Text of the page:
Is it just me, or did FaceBook lose some of it’s significance, and Twitter blow up in 2012? In 2011, we were still buzzing off the phenomenal success of FB and the Hollywood movie, The Social Network. Trouble arose in 2012 however, when FB went public on the stock exchange. Over-speculation caused their stock to open at $38 per share and lose value in a matter of weeks to somewhere close to where it is now. The market has the IPO trading at around $26 per share, causing stockholders to lose billions . So for those who thought FB was going to be a stunning success, they were sadly disappointed so far.
This may be due to some shaky FaceBook moves relating to the use of its members personal information, or the rise of other forms of social networking. Twitter has become a normal part of everyday life too. The 2012 Presidential election helped to push that. When people ducked interviews and didn’t make public comments, journalists looked to politicians Tweets to find out what was on their minds. In order to get the quickest access to what your favorite celebrities were saying, you only needed to click the Follow button on their Twitter page. Thus, overwhelmingly in 2012, people began following.
With somewhere around 500 million users, Twitter is rapidly growing while Facebook, with around 1 billion users, has had slowing growth. The consciousness behind such a change, is that people are following trends more in sound-bite size. Twitter is built for that. Even celebrities, once known for their original personalities, have become trend-trolling, swag-stealing, biters like many of their fans. What else can explain the tights and jeggings style of men’s fashion? It’s simply a trend.
Tight clothes are awkward and dysfunctional because they allow for no growth or freedom of movement. Tight clothes are literally worn to be fit in. You must fit in to tight clothes as opposed to oversize clothing which covers most anyone. Twitter and tight clothes are surface-level examples of an underlying connected thought process. It is an underlying mentality to conform, fit in and follow. The clothes and behavior are just symptoms of the mentality.
Following is a mentality that can be seen physically in the style sometimes. Tight clothes, unless they are stretch jeans or tights, restrict the movement. They are not designed for broad movements. They are more for looking good in still pictures. A person in tight clothes is anticipating being seen by others to whom they wish to silently say, “Look at me and my body in my form-hugging tight clothes. Can you can see my ass?” Tight clothes are for people who like to pose in pictures.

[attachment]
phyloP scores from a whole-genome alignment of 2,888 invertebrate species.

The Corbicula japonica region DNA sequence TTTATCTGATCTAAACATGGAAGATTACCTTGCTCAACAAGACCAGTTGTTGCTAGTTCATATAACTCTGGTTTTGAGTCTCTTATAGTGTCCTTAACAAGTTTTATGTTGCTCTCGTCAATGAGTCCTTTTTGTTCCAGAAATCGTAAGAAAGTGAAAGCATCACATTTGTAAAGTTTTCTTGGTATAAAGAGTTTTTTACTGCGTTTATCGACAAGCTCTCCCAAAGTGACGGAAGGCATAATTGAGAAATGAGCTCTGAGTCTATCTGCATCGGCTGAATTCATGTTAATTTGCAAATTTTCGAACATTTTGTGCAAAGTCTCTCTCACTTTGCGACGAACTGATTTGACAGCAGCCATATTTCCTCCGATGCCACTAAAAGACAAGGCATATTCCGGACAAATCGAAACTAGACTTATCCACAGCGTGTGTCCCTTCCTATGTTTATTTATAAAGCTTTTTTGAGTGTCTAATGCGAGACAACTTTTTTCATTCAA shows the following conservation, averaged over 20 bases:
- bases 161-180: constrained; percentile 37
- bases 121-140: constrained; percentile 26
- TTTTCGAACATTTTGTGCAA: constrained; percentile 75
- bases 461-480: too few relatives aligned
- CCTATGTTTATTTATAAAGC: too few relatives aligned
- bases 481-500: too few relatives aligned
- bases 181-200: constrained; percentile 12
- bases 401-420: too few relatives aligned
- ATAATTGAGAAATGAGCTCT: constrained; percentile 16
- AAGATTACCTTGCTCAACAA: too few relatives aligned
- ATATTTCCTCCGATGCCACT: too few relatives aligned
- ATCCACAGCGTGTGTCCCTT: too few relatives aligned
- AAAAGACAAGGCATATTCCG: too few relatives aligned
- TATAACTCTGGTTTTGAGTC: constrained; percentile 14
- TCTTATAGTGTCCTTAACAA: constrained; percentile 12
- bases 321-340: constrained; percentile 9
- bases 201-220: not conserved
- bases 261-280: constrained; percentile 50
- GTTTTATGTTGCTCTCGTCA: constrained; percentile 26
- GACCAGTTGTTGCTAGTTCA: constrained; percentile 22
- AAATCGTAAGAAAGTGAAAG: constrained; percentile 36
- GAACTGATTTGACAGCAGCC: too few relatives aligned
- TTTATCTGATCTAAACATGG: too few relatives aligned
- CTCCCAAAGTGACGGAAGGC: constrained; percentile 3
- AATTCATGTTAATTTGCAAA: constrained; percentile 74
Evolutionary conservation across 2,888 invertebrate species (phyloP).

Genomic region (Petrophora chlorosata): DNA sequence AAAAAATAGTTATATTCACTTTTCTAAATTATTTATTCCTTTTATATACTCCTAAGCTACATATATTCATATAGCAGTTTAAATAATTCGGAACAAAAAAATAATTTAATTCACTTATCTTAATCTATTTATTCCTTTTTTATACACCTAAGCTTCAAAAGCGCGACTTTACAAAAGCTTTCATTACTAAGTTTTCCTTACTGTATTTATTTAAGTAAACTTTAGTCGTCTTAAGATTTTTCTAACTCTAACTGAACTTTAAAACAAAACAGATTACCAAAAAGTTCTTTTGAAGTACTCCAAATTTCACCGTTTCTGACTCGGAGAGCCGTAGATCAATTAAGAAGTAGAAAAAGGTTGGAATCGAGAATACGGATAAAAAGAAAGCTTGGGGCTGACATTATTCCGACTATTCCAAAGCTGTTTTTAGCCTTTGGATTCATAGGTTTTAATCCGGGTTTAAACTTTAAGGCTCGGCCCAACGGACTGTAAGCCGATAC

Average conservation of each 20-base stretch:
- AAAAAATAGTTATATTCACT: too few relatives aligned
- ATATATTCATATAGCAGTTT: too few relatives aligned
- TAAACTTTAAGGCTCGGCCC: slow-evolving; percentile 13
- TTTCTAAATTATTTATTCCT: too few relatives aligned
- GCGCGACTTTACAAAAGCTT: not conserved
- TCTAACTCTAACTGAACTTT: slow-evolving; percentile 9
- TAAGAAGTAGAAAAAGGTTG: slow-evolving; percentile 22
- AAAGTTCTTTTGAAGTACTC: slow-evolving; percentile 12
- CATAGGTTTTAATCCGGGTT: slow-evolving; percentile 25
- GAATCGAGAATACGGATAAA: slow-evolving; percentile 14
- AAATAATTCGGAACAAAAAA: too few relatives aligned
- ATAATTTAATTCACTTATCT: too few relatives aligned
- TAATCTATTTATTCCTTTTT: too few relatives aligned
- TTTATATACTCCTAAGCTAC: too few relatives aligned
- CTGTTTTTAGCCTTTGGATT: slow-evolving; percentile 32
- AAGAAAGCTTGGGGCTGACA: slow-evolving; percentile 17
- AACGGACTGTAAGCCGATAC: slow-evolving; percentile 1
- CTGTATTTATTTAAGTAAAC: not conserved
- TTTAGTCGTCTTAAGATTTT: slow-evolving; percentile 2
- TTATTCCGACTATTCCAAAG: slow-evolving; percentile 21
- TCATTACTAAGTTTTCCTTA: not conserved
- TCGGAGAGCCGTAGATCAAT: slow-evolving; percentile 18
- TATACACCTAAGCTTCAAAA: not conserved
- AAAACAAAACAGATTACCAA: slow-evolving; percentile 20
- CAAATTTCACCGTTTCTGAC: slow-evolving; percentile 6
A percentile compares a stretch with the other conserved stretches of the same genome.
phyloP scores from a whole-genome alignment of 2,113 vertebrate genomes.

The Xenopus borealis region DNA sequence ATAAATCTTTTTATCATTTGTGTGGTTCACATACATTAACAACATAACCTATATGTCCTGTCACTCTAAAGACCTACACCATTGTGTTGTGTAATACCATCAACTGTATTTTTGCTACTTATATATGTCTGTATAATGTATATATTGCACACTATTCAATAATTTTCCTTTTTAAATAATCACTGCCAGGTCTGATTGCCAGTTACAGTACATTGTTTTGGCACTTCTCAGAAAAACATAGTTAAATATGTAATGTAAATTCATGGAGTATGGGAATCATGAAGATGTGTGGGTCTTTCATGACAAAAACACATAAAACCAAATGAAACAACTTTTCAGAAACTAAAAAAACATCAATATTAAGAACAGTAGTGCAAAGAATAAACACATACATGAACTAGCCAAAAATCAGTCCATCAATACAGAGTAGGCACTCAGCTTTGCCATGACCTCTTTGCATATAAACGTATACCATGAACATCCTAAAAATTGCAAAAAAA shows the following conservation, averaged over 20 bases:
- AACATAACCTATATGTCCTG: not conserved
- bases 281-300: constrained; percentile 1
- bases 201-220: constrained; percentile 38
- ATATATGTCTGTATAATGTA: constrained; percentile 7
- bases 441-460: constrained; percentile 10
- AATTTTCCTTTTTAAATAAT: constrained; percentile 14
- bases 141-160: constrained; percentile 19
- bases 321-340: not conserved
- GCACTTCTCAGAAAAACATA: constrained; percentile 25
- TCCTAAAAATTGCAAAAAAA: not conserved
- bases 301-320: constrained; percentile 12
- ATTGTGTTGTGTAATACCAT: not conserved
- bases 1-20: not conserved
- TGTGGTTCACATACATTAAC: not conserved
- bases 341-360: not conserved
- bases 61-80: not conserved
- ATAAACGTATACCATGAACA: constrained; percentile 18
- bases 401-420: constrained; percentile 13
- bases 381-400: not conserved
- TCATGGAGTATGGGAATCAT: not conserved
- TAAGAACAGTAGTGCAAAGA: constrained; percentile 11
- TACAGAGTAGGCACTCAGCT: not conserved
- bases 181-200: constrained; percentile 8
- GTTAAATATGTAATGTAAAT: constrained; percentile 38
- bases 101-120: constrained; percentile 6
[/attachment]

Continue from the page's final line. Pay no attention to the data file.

They can’t have any allusion of doing something active and looking good at the same time. Tight clothes are for posers. A poser, in slang terminology, is a fake or a phony; someone who only dresses the part. A poser is the definition of a follower. A poser is almost like a stalker, except they follow movements instead of individuals. They simply seek to look like they are part of the movement, whatever it is.
Being a follower is not all bad though. Everyone follows someone or something, and they should. Any one person doesn’t have all the answers to all the questions of life. At some point, even every leader must follow advisers and take instruction. The problem with the Twitter mentality, is that you can literally follow anybody. Complete buffoons can have legions of followers. And minus the buffoons, people who are just wrong can still have legions of followers too. Sometimes the buffoons with legions of followers get trending topics discussed as much, and sometimes more than the sensible people.
Just look at Fox, so-called News. Their followers have been consistently shown to be more ignorant about basic facts, than people who watch no news at all. It’s become obvious that they follow the wrong people. People who backed Mitt Romney for president followed the wrong man and those who still fought Obama’s Healthcare Bill as unconstitutional, went against voter rights, women’s rights and gay rights, followed the wrong trend. All those issues lost in a majority decision, with the election of 2012.
The good thing about Twitter is that you can unfollow someone with the click of a mouse button. So, while some choose to be led down the wrong path, others can easily jump ship, before it crashes. Although I only began tweeting less than a month ago, I’m still ambivalent about the whole Twitter thing. Still, the question is not if you should follow, but who should you follow?